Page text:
Ipswich Borough Council is proud to be a Living Wage employer. Low paid workers need more employers to follow Ipswich's example says Council Leader and Parliamentary Candidate, David Ellesmere.
The first Monday of November is becoming an ever more important date in the calendar. This is because it is the date when the Living Wage Foundation announces what the new Living Wage rate will be for the coming year.
The figure is calculated according to what an individual needs to earn to cover the basic cost of living in the UK. The new rate is £7.85 an hour outside London. This is an increase of 2.6% on last year’s figure and more than a fifth higher than the current National Minimum Wage.
As an accredited Living Wage employer Ipswich Borough Council will now ensure that all its directly employed and contracted staff are paid at least this hourly rate from April.
The Living Wage rate is helping more and more workers as the number of employers signing up increases. There are now 1020 employers listed on the Living Wage website. As a result, more than 35,000 workers will benefit from this year’s increase.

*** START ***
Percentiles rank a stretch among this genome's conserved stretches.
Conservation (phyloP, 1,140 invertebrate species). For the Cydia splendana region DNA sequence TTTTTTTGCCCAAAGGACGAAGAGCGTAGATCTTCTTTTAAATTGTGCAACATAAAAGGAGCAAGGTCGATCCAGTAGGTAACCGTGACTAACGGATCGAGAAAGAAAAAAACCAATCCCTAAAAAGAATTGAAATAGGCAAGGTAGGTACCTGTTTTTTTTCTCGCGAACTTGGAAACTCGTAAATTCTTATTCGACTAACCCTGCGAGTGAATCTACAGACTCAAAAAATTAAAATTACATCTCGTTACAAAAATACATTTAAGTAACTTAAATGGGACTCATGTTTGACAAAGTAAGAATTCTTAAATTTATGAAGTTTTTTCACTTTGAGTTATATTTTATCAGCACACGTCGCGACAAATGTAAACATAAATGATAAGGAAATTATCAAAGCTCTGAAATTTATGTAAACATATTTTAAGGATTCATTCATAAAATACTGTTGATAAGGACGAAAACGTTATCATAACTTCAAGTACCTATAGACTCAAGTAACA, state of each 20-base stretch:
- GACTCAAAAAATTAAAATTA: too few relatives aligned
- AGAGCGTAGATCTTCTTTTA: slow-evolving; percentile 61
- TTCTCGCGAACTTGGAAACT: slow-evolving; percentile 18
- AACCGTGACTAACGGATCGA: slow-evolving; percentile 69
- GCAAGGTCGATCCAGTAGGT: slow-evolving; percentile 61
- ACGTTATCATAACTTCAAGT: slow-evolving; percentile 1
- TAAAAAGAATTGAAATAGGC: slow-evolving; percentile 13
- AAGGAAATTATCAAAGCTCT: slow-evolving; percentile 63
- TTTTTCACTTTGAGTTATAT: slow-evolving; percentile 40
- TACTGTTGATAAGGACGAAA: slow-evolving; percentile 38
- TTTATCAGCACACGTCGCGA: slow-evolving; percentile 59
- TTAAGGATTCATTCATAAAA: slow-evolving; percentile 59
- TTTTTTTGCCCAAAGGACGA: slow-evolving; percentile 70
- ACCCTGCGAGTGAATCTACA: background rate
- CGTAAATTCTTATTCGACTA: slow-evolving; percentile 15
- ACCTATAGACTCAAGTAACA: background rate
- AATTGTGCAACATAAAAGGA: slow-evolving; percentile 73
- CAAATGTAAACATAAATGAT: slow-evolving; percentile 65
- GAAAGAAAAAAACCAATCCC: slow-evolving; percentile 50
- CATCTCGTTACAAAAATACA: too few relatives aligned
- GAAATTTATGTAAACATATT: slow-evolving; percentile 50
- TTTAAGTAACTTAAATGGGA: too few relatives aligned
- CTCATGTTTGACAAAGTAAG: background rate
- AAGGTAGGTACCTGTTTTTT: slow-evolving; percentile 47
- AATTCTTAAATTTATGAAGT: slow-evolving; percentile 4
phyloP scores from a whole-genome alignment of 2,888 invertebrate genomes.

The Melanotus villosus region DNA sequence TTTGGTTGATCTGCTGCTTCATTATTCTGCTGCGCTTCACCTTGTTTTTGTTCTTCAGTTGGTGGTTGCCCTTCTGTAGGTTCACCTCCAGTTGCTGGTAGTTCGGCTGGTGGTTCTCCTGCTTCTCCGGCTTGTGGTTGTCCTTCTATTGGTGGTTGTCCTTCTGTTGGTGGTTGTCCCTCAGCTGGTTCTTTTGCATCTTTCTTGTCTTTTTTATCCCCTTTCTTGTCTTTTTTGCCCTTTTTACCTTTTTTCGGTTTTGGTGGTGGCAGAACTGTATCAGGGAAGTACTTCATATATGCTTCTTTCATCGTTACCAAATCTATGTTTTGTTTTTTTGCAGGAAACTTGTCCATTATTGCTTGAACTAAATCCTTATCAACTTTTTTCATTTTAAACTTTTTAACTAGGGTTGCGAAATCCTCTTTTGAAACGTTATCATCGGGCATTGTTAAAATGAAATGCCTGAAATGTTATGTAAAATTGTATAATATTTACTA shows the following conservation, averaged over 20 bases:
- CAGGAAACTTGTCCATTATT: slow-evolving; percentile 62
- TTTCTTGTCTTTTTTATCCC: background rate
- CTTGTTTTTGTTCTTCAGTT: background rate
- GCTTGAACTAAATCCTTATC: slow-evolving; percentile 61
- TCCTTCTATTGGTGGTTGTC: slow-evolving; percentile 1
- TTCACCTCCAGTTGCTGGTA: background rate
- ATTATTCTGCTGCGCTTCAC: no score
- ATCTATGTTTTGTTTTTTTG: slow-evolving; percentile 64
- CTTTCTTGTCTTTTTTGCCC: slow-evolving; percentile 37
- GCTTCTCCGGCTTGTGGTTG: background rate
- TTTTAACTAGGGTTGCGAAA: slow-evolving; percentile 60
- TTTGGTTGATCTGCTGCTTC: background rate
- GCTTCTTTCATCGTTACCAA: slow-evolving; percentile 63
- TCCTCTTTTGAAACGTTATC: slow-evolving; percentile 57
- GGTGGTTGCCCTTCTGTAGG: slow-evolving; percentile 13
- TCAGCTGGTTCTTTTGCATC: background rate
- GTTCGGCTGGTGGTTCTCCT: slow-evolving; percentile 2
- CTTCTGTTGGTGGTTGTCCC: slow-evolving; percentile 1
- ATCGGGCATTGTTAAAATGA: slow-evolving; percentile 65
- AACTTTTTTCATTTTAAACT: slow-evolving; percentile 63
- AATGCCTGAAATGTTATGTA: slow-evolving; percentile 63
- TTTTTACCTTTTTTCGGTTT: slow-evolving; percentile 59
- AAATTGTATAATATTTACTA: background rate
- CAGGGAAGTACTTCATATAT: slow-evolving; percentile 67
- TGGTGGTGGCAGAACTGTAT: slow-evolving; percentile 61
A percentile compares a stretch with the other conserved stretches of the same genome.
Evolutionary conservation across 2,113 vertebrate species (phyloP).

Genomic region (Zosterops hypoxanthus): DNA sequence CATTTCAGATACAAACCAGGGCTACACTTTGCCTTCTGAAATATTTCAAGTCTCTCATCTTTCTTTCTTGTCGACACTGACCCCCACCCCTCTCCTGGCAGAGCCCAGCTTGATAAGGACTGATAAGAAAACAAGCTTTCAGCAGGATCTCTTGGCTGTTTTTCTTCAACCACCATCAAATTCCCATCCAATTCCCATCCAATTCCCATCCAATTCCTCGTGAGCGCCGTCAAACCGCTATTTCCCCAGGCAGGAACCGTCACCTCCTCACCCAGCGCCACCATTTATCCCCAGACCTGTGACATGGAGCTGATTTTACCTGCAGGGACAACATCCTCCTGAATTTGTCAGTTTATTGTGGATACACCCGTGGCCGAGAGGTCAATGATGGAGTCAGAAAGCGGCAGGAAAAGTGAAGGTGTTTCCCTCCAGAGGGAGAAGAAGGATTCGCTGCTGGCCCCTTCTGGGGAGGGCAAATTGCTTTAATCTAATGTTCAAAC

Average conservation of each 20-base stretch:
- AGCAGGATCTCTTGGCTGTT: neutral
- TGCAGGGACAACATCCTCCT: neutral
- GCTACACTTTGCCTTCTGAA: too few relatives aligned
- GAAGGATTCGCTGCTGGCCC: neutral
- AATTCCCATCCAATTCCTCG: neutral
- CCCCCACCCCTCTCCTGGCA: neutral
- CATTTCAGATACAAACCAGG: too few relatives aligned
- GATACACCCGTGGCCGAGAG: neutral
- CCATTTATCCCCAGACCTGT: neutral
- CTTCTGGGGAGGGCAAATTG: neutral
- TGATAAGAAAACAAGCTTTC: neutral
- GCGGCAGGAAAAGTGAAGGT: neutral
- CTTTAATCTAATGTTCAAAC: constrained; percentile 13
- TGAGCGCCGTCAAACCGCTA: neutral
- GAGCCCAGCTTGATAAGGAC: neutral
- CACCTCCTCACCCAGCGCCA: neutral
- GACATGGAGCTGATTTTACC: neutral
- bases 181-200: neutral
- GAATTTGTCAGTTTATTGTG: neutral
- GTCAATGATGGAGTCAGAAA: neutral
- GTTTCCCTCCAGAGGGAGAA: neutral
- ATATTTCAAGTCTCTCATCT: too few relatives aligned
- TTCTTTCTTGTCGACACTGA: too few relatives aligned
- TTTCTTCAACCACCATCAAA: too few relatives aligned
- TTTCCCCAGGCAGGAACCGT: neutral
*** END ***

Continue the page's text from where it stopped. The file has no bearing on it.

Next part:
That’s good news, but there is still much more to be done. 5.28 million workers in the UK are currently paid less than the Living Wage. This is a large part of the reason why, despite employment going up, the Government is having to borrow more money this year than last.
A Labour Government would offer tax breaks to employers who start paying the Living Wage. Until then we’re going to have to rely on employers recognising the sound business reasons - better motivated staff, lower absenteeism and employee turnover - for voluntarily introducing it.
The public sector should be leading the way on this. But in the East of England there is only one council in each of Suffolk, Norfolk, Essex and Cambridgeshire which is an accredited Living Wage employer.
I don’t think it’s a coincidence that these four - Ipswich, Norwich, Harlow and Cambridge - are all run by Labour. Attempts by the Labour opposition on Suffolk County Council to move towards becoming a Living Wage employer have been met by a blank refusal from Conservative councillors.